This title by Nancy Hiller is must read for anyone interested in American kitchens. It works on several levels. There is the story of the kitchen coming out of the closet of domestic slavery into the modern world of sociability and prestige ownership, an example of what happens when capitalism is applied to a domestic room, and the tale of the twentieth-century kitchen seen through the eyes of marketing and advertising, with its media messages and imagery. Finally my favourite – it identifies the precursors of the unfitted kitchen or the joint use of design and furniture-making to create a domestic room that can be comfortable, accommodating and effective.
Nancy Hiller is a rare beast of a cabinet maker, scholar and writer. She uses the Hoosier cabinet as a lens for social history. As a multi-purpose piece of furniture that claimed it could enable you to do almost everything you ever need to in a kitchen without moving a step, even saving up to 1592 steps in one day. Depending on what year you were in or what marketing message was being promoted, it might help the housewife to ‘stay young’, ‘abolish (household) slavery’ or be the best gift a father could give to his daughter to teach her how to cook. Its local setting is Indiana, where they had manufactured over a million cabinets and created hundreds of jobs by 1916. But its really a story of early twentieth-century America and the drive for efficient production, provision of mass furnishing, expectations of consumer comfort alongside the gradual commercialisation of the kitchen industry.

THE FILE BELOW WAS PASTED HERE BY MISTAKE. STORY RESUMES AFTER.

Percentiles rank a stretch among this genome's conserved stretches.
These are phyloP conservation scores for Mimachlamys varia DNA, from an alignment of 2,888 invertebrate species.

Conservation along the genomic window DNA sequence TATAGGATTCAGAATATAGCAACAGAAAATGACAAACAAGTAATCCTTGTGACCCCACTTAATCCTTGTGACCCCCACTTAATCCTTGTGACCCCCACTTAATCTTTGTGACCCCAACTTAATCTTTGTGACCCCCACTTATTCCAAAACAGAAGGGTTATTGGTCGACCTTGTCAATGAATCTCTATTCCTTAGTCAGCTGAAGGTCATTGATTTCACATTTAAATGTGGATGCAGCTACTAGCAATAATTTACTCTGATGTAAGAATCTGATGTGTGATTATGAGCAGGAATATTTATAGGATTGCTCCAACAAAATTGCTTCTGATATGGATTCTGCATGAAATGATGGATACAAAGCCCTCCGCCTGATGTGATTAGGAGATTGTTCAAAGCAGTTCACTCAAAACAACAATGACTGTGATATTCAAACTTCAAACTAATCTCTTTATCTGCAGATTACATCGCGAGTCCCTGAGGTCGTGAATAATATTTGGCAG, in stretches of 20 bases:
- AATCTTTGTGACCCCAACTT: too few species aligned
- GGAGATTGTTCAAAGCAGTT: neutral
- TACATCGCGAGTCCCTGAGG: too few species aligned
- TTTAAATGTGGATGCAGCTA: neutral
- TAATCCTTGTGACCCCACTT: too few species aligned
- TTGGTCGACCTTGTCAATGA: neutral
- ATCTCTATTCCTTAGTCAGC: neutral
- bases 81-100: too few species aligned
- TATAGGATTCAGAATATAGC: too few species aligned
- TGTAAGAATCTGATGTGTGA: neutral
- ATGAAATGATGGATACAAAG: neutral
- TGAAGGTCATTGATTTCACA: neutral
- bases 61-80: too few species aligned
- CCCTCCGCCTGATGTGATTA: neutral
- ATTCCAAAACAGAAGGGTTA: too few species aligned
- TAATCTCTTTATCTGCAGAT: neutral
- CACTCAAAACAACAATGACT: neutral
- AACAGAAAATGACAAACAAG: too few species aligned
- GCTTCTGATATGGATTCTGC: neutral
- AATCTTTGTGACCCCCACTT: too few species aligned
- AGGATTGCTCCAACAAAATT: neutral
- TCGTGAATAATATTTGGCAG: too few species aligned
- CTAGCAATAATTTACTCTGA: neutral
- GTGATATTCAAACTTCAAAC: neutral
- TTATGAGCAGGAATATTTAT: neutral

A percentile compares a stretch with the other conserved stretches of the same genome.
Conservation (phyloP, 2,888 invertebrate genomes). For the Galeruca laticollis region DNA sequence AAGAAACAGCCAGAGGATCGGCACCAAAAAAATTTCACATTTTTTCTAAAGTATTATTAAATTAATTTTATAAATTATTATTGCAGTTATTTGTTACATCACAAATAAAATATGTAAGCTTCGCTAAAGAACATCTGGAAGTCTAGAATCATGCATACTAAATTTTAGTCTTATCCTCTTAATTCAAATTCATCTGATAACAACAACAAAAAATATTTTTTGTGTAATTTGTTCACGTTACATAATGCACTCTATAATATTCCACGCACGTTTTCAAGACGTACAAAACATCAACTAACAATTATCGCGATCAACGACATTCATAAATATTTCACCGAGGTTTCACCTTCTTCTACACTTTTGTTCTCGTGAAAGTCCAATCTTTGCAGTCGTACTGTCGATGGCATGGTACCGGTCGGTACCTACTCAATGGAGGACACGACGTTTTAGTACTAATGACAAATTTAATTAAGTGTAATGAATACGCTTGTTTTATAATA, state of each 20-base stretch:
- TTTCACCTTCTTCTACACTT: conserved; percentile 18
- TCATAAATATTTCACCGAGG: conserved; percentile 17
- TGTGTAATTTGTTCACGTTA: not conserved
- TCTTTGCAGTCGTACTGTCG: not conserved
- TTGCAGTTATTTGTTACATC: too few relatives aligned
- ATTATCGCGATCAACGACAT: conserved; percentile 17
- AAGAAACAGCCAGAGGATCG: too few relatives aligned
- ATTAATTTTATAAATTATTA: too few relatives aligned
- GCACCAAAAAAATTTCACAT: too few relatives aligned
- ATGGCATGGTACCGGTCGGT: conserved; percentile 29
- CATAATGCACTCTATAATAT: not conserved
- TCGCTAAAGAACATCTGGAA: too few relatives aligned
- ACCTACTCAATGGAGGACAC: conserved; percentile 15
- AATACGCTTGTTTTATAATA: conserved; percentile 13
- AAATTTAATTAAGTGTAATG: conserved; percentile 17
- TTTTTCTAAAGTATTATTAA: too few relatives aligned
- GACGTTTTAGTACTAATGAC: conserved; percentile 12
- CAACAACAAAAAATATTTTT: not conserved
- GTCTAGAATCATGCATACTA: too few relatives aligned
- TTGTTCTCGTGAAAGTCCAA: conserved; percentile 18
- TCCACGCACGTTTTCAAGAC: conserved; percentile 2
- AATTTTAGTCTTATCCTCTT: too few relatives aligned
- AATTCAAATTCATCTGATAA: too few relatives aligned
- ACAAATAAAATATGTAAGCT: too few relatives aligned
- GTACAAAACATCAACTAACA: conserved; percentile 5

By 1933, the Hoosier cabinet was considered old fashioned and its decline was inevitable. Its legacy is both charming and valuable: antique hunters chase down Hoosier cabinets as desirable gems for their contemporary kitchens, but best of all they remain an iconic reminder that there is an alternative to continuous counters, the American name for the ubiquitous fitted kitchens that most people have had to put up with in Britain and Europe. That is the price you pay for allowing commerce to run or rule the industry rather than designers and householders – in other words, human beings with emotional needs and a desire for comfort.
The Hoosier Cabinet in kitchen history. Nancy R Hiller. Indiana University Press